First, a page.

It’s a surreal experience, and one that I realize I haven’t really figured out how to deal with before. Part of me wants to join the donor sibling registry, but part of me wants to keep my family just that – my little family that’s mine and mine only, you know? We did choose a donor who is willing to be known eventually, and I have no problems with our daughter finding him later in life, but I still don’t know what I’d like to do about half siblings.
Is this part of the process that would be helpful for our future daughter? We plan to tell her from very early on that she has two moms and a donor and explain what a donor is, but I have no idea what to do about bringing sisters and brothers into the mix. I know some of you are in contact with half siblings and some of you have chosen not to be, but I don’t even know where I want to stand on the issue! Would love to hear some advice from others who have already dealt with something similar.
By Lex Jacobson
My wife Devon has been a dream through this pregnancy. She’s so thoughtful and does things for me before I even think about them. She’s always been supportive, but I’ve never seen her like this. It kind of makes my heart melt every single day. I’m extremely lucky.
Devon is extremely excited to be a mom but I think she’s struggling a little bit with what she’s supposed to feel during the pregnancy part… and also what her role will be when the baby comes, but for now, the pregnancy. She’s read several stories from Confessions of the Other Mother and her overall comments so far have been that, unlike many of the other mothers, she doesn’t have a drive to be masculine and fatherly. Yes, she’s protective of me, but she’s always been. She also does not hold any of the resentment that many non-bio moms in the book seem to hold for not being the body that bears the child.
As I talk about the stories and posts I read on pregnancy forums, she often asks whether I’ve seen any such sites or resources for non-bio moms. We’ve searched for websites that support non-bio moms and though we’ve found an odd story and anecdote here and there, there really isn’t much. I’m wondering if any of you have any advice or resources that I can pass on to her. I want her to feel as supported as I feel, but I am at a loss as to how to help her.
I just need to say that it’s not like she’s extremely affected and can’t move past this; it’s definitely not like that. I guess I’m feeling as though she’s doing SO much for me, I just want to do something for her. There are a billion support systems for pregnant women, but yeah – it’s like it’s the dark side for the non-bios.
She’s not sure what she wants to be called when the baby comes. For a while, she wanted to be “Mama D” but that’s something I really don’t like, because to me, I can just see the “Mama” being dropped and our kid ending up calling her Devon and me Mum. That might work for some people, but I want her to be an equal and for some reason, having a “mom” name is part of it. I will start by being Mumma and end up with Mum (British background) and just today she said that “Mommy/Mom” might be okay… but it’s taken a long time to get here. Not sure what we’ll end up with, but I guess we don’t need to think about it at this point.
Anyway, any advice on the resources would be splendid.
By: Lex Jacobson
I love kids. So much. Hence the fact that I’ve wanted my own since I was a kid myself. (I’m glad I didn’t want them *that* much when I was in high school, because my life would have worked out much differently… back when I had free access to sperm.)
I’m so excited to hold my own baby come January and watch it grow through all of the stages of childhood. I’ve been hanging around a lot of kids lately – whether they’re related or not – which has scared me a little. Because I’m realizing something.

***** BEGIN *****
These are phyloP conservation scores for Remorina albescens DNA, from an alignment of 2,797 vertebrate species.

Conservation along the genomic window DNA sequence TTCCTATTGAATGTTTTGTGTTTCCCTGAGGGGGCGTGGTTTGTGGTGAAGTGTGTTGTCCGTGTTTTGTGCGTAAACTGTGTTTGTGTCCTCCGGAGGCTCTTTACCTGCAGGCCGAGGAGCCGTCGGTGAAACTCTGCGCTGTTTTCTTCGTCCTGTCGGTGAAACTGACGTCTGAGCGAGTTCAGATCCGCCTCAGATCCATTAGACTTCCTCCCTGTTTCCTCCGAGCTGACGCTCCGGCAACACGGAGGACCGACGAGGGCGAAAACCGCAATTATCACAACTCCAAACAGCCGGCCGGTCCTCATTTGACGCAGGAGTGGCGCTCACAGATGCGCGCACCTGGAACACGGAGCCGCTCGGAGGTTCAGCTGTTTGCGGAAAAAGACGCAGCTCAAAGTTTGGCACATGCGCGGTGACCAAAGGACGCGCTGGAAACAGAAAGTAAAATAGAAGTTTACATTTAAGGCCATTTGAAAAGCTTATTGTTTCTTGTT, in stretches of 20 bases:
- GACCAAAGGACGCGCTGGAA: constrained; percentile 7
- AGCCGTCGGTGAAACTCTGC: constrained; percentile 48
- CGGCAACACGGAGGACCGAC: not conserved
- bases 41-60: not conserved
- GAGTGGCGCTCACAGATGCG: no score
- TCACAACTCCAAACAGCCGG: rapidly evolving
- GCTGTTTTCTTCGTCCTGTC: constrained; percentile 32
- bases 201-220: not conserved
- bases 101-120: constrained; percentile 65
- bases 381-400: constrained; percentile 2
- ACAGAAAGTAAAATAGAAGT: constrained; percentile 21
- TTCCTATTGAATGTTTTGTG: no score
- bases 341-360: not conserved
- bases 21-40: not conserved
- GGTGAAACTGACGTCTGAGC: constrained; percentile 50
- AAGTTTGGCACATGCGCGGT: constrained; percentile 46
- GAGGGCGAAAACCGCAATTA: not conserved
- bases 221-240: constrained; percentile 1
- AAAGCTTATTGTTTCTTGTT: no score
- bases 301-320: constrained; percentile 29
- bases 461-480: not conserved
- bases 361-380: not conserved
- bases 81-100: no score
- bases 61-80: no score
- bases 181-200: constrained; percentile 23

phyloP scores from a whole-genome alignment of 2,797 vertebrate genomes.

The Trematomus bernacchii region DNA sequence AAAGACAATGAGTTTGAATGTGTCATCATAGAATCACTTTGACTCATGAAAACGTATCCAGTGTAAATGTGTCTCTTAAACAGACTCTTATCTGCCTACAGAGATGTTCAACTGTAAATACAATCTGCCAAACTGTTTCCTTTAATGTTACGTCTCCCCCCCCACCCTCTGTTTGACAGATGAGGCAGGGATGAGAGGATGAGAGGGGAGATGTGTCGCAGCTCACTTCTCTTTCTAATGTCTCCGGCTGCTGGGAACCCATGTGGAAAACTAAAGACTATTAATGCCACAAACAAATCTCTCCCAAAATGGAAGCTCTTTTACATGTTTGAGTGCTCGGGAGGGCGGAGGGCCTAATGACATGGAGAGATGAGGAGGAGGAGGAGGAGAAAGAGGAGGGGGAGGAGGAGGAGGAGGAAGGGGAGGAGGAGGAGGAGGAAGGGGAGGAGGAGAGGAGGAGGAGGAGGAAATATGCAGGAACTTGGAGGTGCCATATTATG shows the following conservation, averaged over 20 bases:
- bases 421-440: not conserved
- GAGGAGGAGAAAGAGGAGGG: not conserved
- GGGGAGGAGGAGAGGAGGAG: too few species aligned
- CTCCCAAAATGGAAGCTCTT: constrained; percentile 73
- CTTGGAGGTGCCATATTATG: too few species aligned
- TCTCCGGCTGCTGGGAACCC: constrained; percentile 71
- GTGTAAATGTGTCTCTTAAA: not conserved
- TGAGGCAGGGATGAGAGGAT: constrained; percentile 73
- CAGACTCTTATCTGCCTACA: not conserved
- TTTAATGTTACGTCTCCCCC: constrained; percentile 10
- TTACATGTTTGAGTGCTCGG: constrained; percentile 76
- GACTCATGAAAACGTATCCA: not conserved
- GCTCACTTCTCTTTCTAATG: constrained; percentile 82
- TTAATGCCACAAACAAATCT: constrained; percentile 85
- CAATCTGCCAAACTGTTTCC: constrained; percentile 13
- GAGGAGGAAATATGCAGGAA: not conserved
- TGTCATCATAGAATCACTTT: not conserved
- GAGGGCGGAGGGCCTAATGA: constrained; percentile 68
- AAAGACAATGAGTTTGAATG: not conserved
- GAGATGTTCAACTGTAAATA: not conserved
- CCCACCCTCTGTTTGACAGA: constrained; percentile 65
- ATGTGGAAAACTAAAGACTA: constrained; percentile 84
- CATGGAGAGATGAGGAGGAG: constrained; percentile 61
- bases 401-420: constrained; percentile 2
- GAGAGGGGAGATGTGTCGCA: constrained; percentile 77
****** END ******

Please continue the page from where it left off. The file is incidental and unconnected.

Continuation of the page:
Kids are assholes. Not always, but man, they can be assholes. Demanding disrespectful dickheads. I love my nieces and nephews, and all of my friends’ kids, but I don’t know what I’m going to do when my kid throws a tantrum in the middle of a dinner party or hits another kid while we’re playing at the beach or tells me they hate me in front of everyone. Because I know all three of these things will undoubtedly happen. And Devon and I are going to be as ashamed of ourselves as mothers as our friends are when their children do shit like this.
Though Devon and I were raised in extremely different environments (she in a single-mom-best-friend type relationship and I in a militant-tough-love environment), we do agree that the one most important thing for us is to have respectful children. Both of us were very respectful children (though my “respect” was more out of complete terror of my mother, not true respect) and we would like the same for our children (without the terror part).
But as we’re realizing with hanging out with numerous kids these days, we can only shape our own so much, and even though he or she may be an angel at home, undoubtedly at some really embarrassing point in the future – at a most inconvenient time – my child will be an asshole and I will feel like a horrible mother. And it will probably happen around my own mother, just to rub it in even deeper.
I can only hope that my kid’s core ethics are strong and clear and that the asshole moments are really just moments (perhaps most of his or her second year?) and that I will give myself credit for raising a generally decent child. Hell, I know lots of adults who are decent people who have asshole moments, so maybe I’m putting way too much pressure on my unborn child, and myself.
I think really we’re just a bit scared. It’s easy to hand over my asshole nephew to his mother and let her do the parenting, but knowing that’s up to us shortly is a little terrifying. All of this is a bit terrifying.
By: Lex Jacobson
We are into our second trimester and have started to announce this pregnancy. Most of our friends know, and last week I told my boss and then my colleagues.